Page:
Herald-Journal
Winsted-Lester Prairie Journal, November 23, 1998

The first Thanksgiving Day

By OPAL "GRANDMA" HABISCH

Many years ago, our first families came to America and landed on the shores of the big ocean. The new land they found had not been settled by anyone before them.

They cut down trees to build and heat their homes. Land was cleared to plant the seeds they brought with them so they would have food for the winter. They also found that there were wild deer and fish to eat in the area.

Some of the seeds the families planted were corn seeds. When the corn was ripe, they dried and crushed it and made flour to use to make bread and other foods.

The people also made tools out of wood to be used for tilling the soil. They worked very hard because all of these things had to be done by hand.

The only people they found in the new land were Indians. They made friends with the Indians and taught them about God and how to pray. The families were very religious and they spent a lot of time thanking God for his help in settling the new land.

The Indians didn't know anything about God, but they would come and hide in the woods and watch the people.When the Indians saw the people get down on their knees to pray, they wondered what these funny people were doing.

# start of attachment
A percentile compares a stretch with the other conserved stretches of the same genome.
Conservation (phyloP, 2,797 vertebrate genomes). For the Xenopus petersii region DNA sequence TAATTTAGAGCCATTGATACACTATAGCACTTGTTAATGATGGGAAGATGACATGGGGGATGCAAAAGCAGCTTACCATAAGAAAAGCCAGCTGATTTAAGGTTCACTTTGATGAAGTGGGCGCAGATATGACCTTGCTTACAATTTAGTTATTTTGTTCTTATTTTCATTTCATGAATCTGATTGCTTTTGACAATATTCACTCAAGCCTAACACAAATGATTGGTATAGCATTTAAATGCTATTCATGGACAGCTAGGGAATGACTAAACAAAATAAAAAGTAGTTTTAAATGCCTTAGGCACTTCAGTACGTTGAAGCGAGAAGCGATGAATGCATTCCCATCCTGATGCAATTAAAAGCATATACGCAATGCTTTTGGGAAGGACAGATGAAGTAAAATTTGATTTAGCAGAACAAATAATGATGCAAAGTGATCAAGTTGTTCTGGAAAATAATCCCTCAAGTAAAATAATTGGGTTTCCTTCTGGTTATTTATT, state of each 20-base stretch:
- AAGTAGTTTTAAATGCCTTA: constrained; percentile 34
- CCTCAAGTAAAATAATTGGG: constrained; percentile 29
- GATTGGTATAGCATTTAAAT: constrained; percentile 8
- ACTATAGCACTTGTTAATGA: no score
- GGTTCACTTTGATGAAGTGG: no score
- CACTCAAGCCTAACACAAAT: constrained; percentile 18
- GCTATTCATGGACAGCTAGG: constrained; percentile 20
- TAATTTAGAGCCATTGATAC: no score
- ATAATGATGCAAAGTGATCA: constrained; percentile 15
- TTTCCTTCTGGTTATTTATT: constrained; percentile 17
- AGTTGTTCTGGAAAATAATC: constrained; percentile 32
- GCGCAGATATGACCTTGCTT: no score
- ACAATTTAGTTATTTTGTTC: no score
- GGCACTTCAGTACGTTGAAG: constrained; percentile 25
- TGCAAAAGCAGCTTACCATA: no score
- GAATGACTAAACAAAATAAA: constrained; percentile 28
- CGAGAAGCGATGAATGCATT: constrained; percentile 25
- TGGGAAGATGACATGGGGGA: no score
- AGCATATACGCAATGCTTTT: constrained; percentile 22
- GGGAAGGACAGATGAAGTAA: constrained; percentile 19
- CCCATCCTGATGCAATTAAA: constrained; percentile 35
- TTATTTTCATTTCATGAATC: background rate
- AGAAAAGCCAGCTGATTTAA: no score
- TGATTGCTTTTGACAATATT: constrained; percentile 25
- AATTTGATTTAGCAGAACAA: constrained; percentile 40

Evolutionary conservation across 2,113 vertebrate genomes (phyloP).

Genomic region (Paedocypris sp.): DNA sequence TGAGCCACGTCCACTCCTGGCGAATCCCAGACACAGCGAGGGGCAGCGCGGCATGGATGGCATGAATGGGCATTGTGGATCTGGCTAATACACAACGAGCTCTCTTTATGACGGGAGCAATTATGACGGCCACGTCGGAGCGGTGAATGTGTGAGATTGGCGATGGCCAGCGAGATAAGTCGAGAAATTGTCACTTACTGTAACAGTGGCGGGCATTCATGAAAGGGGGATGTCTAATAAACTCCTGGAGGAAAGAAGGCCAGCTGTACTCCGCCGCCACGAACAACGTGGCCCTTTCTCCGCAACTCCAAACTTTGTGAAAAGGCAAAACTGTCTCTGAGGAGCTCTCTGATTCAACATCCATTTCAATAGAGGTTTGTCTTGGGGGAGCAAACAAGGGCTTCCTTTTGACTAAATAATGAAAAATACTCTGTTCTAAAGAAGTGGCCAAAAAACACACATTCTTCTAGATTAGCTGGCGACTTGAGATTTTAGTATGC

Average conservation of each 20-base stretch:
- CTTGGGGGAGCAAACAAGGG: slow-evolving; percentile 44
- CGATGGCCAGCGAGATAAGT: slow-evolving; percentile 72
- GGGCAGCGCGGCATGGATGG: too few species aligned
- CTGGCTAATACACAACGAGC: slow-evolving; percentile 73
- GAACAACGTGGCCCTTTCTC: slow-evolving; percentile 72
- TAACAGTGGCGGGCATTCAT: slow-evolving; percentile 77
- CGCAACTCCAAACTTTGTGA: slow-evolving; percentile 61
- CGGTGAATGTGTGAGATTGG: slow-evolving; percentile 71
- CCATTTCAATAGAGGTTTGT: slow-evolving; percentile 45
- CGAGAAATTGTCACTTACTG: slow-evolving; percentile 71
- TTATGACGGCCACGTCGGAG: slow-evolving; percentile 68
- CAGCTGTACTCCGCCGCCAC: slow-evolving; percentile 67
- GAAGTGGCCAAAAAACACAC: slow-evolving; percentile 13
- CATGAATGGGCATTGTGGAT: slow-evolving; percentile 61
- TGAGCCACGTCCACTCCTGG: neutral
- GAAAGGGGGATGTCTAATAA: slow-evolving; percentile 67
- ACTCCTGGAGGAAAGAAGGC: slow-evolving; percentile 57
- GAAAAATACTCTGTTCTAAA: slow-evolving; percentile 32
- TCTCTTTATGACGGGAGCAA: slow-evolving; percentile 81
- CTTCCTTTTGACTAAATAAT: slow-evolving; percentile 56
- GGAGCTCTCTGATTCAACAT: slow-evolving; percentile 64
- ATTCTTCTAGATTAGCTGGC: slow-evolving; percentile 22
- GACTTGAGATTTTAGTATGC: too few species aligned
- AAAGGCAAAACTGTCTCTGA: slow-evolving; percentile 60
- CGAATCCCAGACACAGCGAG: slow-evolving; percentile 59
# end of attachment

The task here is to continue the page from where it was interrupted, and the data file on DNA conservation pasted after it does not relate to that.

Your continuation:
One day, a lone Indian came out of the woods and started walking toward the people. He was the chief of the Indian tribe.

Now, the families spoke a different language than the Indians did and so neither the Indians or the people could understand what the other said. The elder of the group held his hand out to the Indian, smiled and said, "Friend."

The Indian didn't know what the man said, but he could see that he was smiling. The other people in the group held out their hands to the Indian and smiled at him, too.

The Indian Chief decided that the people meant no harm so he came closer to them and held out his hand. The other Indians also came out of the woods and stood beside him. All of the Indians held out their hands to the people, smiled and said, "Friend."

The people invited the Indians to sit down and share their food. After they finished eating, the Indian Chief pulled out a pipe, started to smoke it, and handed it to the elder to smoke.

From that time forward, the Indians would come every day to watch and listen to the people sing and pray and they would bring deer meat and wild pig for the people to eat. When they finished eating, the elder and the chief would smoke the pipe and the elder would tell the Indians about God.

In the fall, the people harvested all of their corn and other crops from the land. They decided to set aside a special time to get together for a big meal and to pray and thank God for the good harvest.

The people invited the Indians to join them for this special get-together. The Indians brought wild turkeys for the meal and they all sat together and ate their fill. After the meal, the people and the Indians gave thanks for their many blessings.

Then the elder said, "We will set aside a day every year to give thanks to God for our good harvest. We will get together and pray and we will call it Thanksgiving. This tradition will be passed down from generation to generation."

And, even today, we set aside a special day to get together and give thanks. We call this special time Thanksgiving Day.


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